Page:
The 5 Ways We’re Happier After 70 Years Old

Many people dread getting old. There is a persistent belief that we are doomed once we reach our senior years. Somehow we think that because we are older, our health would not be in its optimal state. And if we are not healthy, we cannot do things that we enjoy the most. Not to mention, getting older means getting inevitable closer to the end of our mortal life.

It’s such a scary thought that no wonder a lot of people fear old age.

While some of those fears are understandable, they are not all valid. For one, it is best to define what age can be considered as the old age that people fear.

Younger people tend to clump together all ages from 50 above as old. But for older people, it’s just about perspective. Fifty-year-olds may feel they are far off from being classified in the older category. Seventy-year-olds may still feel younger than octogenarians. Again, it’s all about perspective.

But why do age brackets matter when identifying the old people group? Wouldn’t it be all the same for them once they reach a certain age?

The short answer is no.

The difference is as stark as the difference among people in their 20s, 30s and 40s.

While twenty-something people are still navigating their way into most aspects of their lives, those in their 30s somehow already have a firmer grasp on them. Those in their 40s may already be in the higher echelons of their career.

It’s the same with older people.

Reaching 50 does not mean having the same outlook in life as reaching 60. As the saying goes, we never really stop growing. And if life is a journey, then the older we get, the happier we must be because we are nearing our destination.

And according to research, this is true.

Apparently, by the time people reach their 70s and 80s, they are more fulfilled in many aspects of their lives. It does not even matter if they are in a relationship or not. Being married for people in their 40s and 50s is a big thing; but for septuagenarians and older, it doesn’t make much of a difference. They can be happy, regardless of their marital state.

People who are at least 75 years old also have more improved wellbeing as compared to their younger counterparts. They are more positive in life because they already have the things that they want, already fulfilled the goals they want to accomplish.

According to survey, they are also the least depressed of all the age groups, even lesser than those who are 54 years old and younger.

Unfortunately, though, those who are 55 to 64 years old tend to be the most depressed of them all.

Being older can also mean having better financial stability.

Older Americans tend to be satisfied with their standard of living because they have enough money to do the things they want to do. They also have the time to do whatever they want. It’s a great combination, truly. They may have more restrictions on their health, but they are still quite fit to enjoy things.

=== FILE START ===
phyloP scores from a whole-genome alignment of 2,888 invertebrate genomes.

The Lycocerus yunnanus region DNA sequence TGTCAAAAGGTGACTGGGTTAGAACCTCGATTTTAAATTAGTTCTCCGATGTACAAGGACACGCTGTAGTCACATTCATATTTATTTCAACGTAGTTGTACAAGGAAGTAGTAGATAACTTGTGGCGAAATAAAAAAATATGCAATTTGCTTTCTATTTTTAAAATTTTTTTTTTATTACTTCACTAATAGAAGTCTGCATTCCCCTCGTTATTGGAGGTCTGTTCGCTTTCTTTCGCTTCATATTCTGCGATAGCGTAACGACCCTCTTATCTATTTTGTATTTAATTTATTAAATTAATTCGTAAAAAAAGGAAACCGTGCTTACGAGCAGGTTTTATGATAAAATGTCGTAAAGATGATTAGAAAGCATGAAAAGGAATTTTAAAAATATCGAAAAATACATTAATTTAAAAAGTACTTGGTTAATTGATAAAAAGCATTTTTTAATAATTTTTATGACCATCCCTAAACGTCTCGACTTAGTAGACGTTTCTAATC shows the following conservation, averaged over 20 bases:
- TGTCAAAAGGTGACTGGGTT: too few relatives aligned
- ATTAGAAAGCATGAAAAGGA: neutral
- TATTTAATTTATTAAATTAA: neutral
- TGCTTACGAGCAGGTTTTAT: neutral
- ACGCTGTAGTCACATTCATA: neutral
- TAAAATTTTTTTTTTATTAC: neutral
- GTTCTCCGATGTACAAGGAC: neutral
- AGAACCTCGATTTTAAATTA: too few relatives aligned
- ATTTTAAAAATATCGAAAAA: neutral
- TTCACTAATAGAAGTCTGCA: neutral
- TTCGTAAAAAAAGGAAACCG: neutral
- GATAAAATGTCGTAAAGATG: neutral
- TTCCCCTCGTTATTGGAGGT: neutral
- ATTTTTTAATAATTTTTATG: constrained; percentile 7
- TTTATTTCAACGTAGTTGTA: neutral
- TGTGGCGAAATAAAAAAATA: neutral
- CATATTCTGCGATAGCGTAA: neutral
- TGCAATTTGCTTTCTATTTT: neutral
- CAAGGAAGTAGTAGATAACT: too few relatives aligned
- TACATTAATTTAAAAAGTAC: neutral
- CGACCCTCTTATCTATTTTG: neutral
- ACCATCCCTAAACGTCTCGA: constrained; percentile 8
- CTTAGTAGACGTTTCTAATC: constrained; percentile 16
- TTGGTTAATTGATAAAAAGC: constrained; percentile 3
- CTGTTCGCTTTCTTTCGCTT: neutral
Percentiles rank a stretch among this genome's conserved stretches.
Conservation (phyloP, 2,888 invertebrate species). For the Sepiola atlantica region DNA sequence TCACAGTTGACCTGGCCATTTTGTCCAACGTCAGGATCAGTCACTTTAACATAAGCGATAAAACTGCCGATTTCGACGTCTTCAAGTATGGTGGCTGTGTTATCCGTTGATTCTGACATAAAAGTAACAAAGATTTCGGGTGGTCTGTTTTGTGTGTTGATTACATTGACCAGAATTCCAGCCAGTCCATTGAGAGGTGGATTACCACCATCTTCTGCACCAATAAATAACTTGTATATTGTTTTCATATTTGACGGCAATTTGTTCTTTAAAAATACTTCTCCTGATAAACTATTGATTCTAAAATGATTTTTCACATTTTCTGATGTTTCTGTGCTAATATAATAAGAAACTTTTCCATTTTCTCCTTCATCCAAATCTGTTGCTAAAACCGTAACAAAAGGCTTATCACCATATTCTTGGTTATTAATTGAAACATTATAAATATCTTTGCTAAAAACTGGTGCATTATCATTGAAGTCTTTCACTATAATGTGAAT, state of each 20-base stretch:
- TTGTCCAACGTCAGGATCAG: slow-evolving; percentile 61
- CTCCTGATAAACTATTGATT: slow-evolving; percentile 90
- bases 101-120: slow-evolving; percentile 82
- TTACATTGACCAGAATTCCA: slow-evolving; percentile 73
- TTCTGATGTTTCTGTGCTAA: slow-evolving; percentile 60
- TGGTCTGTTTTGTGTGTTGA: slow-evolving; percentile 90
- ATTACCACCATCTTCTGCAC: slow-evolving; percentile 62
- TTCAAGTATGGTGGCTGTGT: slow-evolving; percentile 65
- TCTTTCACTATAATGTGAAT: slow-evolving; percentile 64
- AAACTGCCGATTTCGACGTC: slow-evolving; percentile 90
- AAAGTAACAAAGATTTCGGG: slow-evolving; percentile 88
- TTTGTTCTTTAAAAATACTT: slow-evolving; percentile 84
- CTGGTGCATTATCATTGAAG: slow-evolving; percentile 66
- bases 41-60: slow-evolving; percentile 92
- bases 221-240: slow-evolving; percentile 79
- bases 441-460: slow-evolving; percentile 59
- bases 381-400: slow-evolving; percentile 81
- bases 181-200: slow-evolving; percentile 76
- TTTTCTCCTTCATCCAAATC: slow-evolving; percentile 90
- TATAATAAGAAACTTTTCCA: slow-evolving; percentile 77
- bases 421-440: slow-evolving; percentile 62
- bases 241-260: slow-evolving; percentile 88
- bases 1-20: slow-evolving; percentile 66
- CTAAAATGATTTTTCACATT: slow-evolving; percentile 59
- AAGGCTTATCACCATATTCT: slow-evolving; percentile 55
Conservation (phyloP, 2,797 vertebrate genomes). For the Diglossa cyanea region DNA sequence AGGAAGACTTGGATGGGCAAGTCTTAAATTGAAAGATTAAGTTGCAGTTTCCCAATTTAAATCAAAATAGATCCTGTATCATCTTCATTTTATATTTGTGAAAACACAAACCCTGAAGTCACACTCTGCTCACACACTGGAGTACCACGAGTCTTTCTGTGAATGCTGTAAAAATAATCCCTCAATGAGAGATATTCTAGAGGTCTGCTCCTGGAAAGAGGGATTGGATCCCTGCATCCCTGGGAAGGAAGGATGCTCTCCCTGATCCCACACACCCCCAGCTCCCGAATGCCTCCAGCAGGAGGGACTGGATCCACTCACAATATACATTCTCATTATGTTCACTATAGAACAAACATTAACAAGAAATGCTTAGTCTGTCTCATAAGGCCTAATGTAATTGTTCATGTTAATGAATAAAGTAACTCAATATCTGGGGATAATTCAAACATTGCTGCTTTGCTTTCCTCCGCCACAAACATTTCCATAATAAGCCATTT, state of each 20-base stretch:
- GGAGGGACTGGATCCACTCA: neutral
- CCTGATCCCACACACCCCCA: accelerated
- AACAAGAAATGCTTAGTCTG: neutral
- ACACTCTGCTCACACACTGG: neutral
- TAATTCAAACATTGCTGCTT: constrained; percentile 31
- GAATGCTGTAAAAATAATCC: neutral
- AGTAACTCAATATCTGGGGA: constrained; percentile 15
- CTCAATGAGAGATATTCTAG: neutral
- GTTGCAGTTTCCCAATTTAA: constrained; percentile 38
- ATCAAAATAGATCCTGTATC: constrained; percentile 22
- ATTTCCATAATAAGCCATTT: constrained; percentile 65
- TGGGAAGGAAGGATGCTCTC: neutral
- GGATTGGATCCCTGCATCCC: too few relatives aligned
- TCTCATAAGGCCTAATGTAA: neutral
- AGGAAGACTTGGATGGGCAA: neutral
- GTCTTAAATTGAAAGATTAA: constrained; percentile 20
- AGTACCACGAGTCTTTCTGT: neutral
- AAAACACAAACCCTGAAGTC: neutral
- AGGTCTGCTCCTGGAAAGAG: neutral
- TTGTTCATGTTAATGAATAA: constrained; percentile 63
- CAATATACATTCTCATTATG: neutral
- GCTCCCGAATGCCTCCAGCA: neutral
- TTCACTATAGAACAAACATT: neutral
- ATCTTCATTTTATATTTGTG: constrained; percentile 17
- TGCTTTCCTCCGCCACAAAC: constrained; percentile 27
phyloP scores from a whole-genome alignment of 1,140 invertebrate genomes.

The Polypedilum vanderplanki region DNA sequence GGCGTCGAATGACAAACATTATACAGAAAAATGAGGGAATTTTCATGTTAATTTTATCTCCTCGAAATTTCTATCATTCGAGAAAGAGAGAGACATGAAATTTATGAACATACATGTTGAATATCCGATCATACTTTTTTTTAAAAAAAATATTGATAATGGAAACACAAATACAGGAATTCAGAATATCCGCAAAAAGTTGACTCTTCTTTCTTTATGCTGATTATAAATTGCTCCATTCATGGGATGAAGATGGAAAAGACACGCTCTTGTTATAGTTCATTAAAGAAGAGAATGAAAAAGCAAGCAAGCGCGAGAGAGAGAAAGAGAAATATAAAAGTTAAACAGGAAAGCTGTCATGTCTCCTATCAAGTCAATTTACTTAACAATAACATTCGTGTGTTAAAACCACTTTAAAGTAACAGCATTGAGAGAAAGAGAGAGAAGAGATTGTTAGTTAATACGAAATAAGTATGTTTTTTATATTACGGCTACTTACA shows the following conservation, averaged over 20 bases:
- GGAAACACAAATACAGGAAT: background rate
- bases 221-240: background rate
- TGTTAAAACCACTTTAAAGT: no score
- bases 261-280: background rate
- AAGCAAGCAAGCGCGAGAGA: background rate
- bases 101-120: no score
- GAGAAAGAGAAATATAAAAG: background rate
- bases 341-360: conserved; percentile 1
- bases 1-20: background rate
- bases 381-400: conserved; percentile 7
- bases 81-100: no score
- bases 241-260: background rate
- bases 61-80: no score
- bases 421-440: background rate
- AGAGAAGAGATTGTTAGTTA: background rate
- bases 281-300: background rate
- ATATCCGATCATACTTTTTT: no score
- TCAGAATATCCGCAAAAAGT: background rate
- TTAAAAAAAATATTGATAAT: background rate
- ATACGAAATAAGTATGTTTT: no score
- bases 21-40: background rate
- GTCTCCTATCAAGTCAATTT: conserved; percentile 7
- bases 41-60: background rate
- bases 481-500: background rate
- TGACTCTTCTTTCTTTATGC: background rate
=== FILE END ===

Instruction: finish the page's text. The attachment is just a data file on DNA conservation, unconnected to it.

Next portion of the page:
Younger people fear growing old for a number of reasons.

One of those reasons is that we look old when we become old. It may be a vanity issue, but for some people, physical appearance can affect how others perceive us. And how others see us affects how they treat us. Our physical looks may be our ticket to a lot of opportunities, like career and romance. Looking old may entitle us to deferential treatment from our colleagues and peers, but that’s not exactly what we need in certain situations.

We also want to be loved and wanted, and that might be harder to get if we look old, or so some people fear.

Not necessarily, research says.

According to over 90,000 people surveyed, 66% of Americans aged 65 and older feel great about their physical appearance.

In comparison, only 61% of 18 to 34-year-olds “agree” or “strongly agree” on feeling good about their looks. Younger people might fear that getting older means losing their good looks, but older ones simply don’t agree. And so this fear might actually be unfounded.

Younger people tend to find even the most miniscule of things very stressful, for good reason, though. Some things, no matter how insignificant they appear to others, may affect one’s life in the most drastic ways.

In contrast, older people just brush off these so-called stressors because they are already stable in their life.  In their life’s long journey, they have accumulated wisdom that allows them to shrug off things. They have learned to make smart decisions, which problems should they focus on and which ones they should ignore. And most of the time, these small stuff that come their way are just that: small stuff.

They don’t encounter peer pressure anymore.

Younger people, from children to even people in their 30s, are susceptible to be pressured in doing things. Not older ones, though. They already have confidence in themselves, have already found their purpose and have even fulfilled it so.

Modern times are even easier for older folks as well.

They have technology at their disposal, gadgets and equipment that help them live normally in their daily life. They have access to healthcare, or at least have resources to afford it. Society treats them better as well, compared to how it was in the olden days.

Again in contrast, modern life is worse for younger adults. It tends to be harder for them. This is also why people in their 70s are the least depressed and the happiest of age groups.

Irish playwright George Bernard Shaw had been quoted to say that youth is wasted on the young.

He may be right. Younger people may have health, but older people have a lot more. They have wisdom, stability, peace of mind, and, more importantly, happiness. Just imagine if older people had improving instead of failing health, they could conquer the world in the latter stages of their life’s journey.

source: https://hospiceendoflifecare.com

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